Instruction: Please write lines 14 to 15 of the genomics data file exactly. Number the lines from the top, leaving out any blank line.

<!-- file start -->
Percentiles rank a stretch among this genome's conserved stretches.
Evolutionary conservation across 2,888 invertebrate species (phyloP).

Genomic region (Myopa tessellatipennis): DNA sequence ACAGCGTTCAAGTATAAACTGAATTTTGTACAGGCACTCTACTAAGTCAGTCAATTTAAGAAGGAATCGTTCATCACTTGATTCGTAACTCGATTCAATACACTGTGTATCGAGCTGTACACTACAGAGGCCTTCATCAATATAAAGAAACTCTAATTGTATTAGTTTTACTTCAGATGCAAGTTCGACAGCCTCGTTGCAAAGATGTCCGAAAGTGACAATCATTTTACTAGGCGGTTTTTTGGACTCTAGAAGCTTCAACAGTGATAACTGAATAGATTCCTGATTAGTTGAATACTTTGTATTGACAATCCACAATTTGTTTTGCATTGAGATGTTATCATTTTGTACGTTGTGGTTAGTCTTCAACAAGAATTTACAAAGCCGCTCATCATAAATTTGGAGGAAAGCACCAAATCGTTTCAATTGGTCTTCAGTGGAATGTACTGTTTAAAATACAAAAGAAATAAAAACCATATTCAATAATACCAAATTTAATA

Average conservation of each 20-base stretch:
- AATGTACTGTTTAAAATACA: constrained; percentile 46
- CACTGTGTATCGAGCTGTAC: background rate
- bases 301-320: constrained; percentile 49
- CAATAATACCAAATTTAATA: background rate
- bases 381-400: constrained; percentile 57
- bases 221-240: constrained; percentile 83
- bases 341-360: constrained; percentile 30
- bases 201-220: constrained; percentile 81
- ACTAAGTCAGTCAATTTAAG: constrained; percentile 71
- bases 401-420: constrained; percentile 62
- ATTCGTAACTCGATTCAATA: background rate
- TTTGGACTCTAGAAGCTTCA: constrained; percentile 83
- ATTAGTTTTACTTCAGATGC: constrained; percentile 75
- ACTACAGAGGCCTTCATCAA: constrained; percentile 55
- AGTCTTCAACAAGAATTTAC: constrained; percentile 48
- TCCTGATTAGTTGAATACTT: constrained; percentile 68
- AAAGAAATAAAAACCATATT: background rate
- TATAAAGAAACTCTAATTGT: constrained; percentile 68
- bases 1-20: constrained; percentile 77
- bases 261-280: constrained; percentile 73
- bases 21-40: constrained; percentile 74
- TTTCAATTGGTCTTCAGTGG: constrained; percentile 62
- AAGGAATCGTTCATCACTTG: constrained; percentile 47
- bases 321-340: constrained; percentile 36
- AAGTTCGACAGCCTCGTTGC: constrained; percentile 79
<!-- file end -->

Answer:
- bases 401-420: constrained; percentile 62
- ATTCGTAACTCGATTCAATA: background rate